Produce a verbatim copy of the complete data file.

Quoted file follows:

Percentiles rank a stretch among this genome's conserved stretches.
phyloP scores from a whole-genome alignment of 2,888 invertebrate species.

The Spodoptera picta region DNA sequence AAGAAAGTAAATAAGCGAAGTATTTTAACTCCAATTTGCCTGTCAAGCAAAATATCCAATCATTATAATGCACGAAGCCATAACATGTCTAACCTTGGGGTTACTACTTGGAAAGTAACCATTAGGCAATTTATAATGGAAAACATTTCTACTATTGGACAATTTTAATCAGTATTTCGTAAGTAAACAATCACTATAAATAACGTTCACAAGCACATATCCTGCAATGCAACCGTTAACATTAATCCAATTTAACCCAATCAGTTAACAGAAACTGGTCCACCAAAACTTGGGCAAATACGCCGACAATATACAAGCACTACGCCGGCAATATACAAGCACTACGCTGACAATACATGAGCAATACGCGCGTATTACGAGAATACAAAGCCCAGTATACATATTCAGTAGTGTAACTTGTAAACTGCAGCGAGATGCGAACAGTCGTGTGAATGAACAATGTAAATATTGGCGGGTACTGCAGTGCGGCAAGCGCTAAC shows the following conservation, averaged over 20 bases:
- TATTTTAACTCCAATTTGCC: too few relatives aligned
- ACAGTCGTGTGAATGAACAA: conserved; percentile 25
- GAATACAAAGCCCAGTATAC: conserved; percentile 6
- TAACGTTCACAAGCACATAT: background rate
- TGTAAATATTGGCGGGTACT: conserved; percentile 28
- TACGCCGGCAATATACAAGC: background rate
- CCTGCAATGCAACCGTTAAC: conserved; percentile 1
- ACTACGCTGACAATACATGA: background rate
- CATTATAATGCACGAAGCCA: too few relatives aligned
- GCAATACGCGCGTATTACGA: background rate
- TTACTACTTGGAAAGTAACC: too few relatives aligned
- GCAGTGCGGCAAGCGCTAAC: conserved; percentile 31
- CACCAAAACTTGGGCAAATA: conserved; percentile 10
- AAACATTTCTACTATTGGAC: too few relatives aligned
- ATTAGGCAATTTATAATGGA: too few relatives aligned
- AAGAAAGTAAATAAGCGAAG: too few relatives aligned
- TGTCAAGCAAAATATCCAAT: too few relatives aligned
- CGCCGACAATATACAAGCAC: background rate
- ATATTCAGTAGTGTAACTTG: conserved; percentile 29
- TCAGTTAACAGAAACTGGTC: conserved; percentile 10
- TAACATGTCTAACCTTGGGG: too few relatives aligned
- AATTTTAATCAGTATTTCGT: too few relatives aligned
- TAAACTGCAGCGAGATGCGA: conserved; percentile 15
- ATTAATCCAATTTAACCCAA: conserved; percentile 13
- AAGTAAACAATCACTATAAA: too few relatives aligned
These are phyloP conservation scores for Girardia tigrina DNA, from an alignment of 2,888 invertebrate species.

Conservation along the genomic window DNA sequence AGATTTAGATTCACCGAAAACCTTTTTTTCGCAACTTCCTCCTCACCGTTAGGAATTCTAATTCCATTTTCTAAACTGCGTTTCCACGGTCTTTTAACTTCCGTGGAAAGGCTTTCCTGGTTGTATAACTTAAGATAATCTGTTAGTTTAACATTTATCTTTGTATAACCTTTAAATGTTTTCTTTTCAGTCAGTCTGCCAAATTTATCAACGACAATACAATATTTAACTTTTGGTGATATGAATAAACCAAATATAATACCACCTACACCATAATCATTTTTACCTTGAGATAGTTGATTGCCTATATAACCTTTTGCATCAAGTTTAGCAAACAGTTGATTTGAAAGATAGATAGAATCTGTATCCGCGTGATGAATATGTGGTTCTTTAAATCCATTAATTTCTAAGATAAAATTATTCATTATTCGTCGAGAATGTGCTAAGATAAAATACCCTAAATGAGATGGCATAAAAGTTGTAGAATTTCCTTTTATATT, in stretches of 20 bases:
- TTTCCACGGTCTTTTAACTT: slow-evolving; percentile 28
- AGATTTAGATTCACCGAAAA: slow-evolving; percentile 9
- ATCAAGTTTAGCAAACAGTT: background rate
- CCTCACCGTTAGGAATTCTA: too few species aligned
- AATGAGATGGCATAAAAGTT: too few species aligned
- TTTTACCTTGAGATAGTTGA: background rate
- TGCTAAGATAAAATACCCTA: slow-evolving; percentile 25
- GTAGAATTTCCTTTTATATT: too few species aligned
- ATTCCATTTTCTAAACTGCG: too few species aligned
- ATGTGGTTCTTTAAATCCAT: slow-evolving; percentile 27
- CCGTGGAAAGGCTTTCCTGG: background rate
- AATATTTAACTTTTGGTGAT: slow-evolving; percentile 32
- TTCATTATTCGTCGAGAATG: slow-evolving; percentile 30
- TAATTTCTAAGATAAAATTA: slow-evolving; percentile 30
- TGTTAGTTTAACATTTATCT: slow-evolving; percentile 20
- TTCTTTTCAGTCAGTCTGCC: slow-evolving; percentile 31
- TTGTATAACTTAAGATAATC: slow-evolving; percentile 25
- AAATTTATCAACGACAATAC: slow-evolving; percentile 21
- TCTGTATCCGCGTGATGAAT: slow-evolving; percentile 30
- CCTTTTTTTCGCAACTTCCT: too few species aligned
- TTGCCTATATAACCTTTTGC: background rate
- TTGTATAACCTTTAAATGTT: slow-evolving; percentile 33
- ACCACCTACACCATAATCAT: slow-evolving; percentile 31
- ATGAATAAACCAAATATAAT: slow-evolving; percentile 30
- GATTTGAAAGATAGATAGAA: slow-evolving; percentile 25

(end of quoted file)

Percentiles rank a stretch among this genome's conserved stretches.
phyloP scores from a whole-genome alignment of 2,888 invertebrate species.

The Spodoptera picta region DNA sequence AAGAAAGTAAATAAGCGAAGTATTTTAACTCCAATTTGCCTGTCAAGCAAAATATCCAATCATTATAATGCACGAAGCCATAACATGTCTAACCTTGGGGTTACTACTTGGAAAGTAACCATTAGGCAATTTATAATGGAAAACATTTCTACTATTGGACAATTTTAATCAGTATTTCGTAAGTAAACAATCACTATAAATAACGTTCACAAGCACATATCCTGCAATGCAACCGTTAACATTAATCCAATTTAACCCAATCAGTTAACAGAAACTGGTCCACCAAAACTTGGGCAAATACGCCGACAATATACAAGCACTACGCCGGCAATATACAAGCACTACGCTGACAATACATGAGCAATACGCGCGTATTACGAGAATACAAAGCCCAGTATACATATTCAGTAGTGTAACTTGTAAACTGCAGCGAGATGCGAACAGTCGTGTGAATGAACAATGTAAATATTGGCGGGTACTGCAGTGCGGCAAGCGCTAAC shows the following conservation, averaged over 20 bases:
- TATTTTAACTCCAATTTGCC: too few relatives aligned
- ACAGTCGTGTGAATGAACAA: conserved; percentile 25
- GAATACAAAGCCCAGTATAC: conserved; percentile 6
- TAACGTTCACAAGCACATAT: background rate
- TGTAAATATTGGCGGGTACT: conserved; percentile 28
- TACGCCGGCAATATACAAGC: background rate
- CCTGCAATGCAACCGTTAAC: conserved; percentile 1
- ACTACGCTGACAATACATGA: background rate
- CATTATAATGCACGAAGCCA: too few relatives aligned
- GCAATACGCGCGTATTACGA: background rate
- TTACTACTTGGAAAGTAACC: too few relatives aligned
- GCAGTGCGGCAAGCGCTAAC: conserved; percentile 31
- CACCAAAACTTGGGCAAATA: conserved; percentile 10
- AAACATTTCTACTATTGGAC: too few relatives aligned
- ATTAGGCAATTTATAATGGA: too few relatives aligned
- AAGAAAGTAAATAAGCGAAG: too few relatives aligned
- TGTCAAGCAAAATATCCAAT: too few relatives aligned
- CGCCGACAATATACAAGCAC: background rate
- ATATTCAGTAGTGTAACTTG: conserved; percentile 29
- TCAGTTAACAGAAACTGGTC: conserved; percentile 10
- TAACATGTCTAACCTTGGGG: too few relatives aligned
- AATTTTAATCAGTATTTCGT: too few relatives aligned
- TAAACTGCAGCGAGATGCGA: conserved; percentile 15
- ATTAATCCAATTTAACCCAA: conserved; percentile 13
- AAGTAAACAATCACTATAAA: too few relatives aligned
These are phyloP conservation scores for Girardia tigrina DNA, from an alignment of 2,888 invertebrate species.

Conservation along the genomic window DNA sequence AGATTTAGATTCACCGAAAACCTTTTTTTCGCAACTTCCTCCTCACCGTTAGGAATTCTAATTCCATTTTCTAAACTGCGTTTCCACGGTCTTTTAACTTCCGTGGAAAGGCTTTCCTGGTTGTATAACTTAAGATAATCTGTTAGTTTAACATTTATCTTTGTATAACCTTTAAATGTTTTCTTTTCAGTCAGTCTGCCAAATTTATCAACGACAATACAATATTTAACTTTTGGTGATATGAATAAACCAAATATAATACCACCTACACCATAATCATTTTTACCTTGAGATAGTTGATTGCCTATATAACCTTTTGCATCAAGTTTAGCAAACAGTTGATTTGAAAGATAGATAGAATCTGTATCCGCGTGATGAATATGTGGTTCTTTAAATCCATTAATTTCTAAGATAAAATTATTCATTATTCGTCGAGAATGTGCTAAGATAAAATACCCTAAATGAGATGGCATAAAAGTTGTAGAATTTCCTTTTATATT, in stretches of 20 bases:
- TTTCCACGGTCTTTTAACTT: slow-evolving; percentile 28
- AGATTTAGATTCACCGAAAA: slow-evolving; percentile 9
- ATCAAGTTTAGCAAACAGTT: background rate
- CCTCACCGTTAGGAATTCTA: too few species aligned
- AATGAGATGGCATAAAAGTT: too few species aligned
- TTTTACCTTGAGATAGTTGA: background rate
- TGCTAAGATAAAATACCCTA: slow-evolving; percentile 25
- GTAGAATTTCCTTTTATATT: too few species aligned
- ATTCCATTTTCTAAACTGCG: too few species aligned
- ATGTGGTTCTTTAAATCCAT: slow-evolving; percentile 27
- CCGTGGAAAGGCTTTCCTGG: background rate
- AATATTTAACTTTTGGTGAT: slow-evolving; percentile 32
- TTCATTATTCGTCGAGAATG: slow-evolving; percentile 30
- TAATTTCTAAGATAAAATTA: slow-evolving; percentile 30
- TGTTAGTTTAACATTTATCT: slow-evolving; percentile 20
- TTCTTTTCAGTCAGTCTGCC: slow-evolving; percentile 31
- TTGTATAACTTAAGATAATC: slow-evolving; percentile 25
- AAATTTATCAACGACAATAC: slow-evolving; percentile 21
- TCTGTATCCGCGTGATGAAT: slow-evolving; percentile 30
- CCTTTTTTTCGCAACTTCCT: too few species aligned
- TTGCCTATATAACCTTTTGC: background rate
- TTGTATAACCTTTAAATGTT: slow-evolving; percentile 33
- ACCACCTACACCATAATCAT: slow-evolving; percentile 31
- ATGAATAAACCAAATATAAT: slow-evolving; percentile 30
- GATTTGAAAGATAGATAGAA: slow-evolving; percentile 25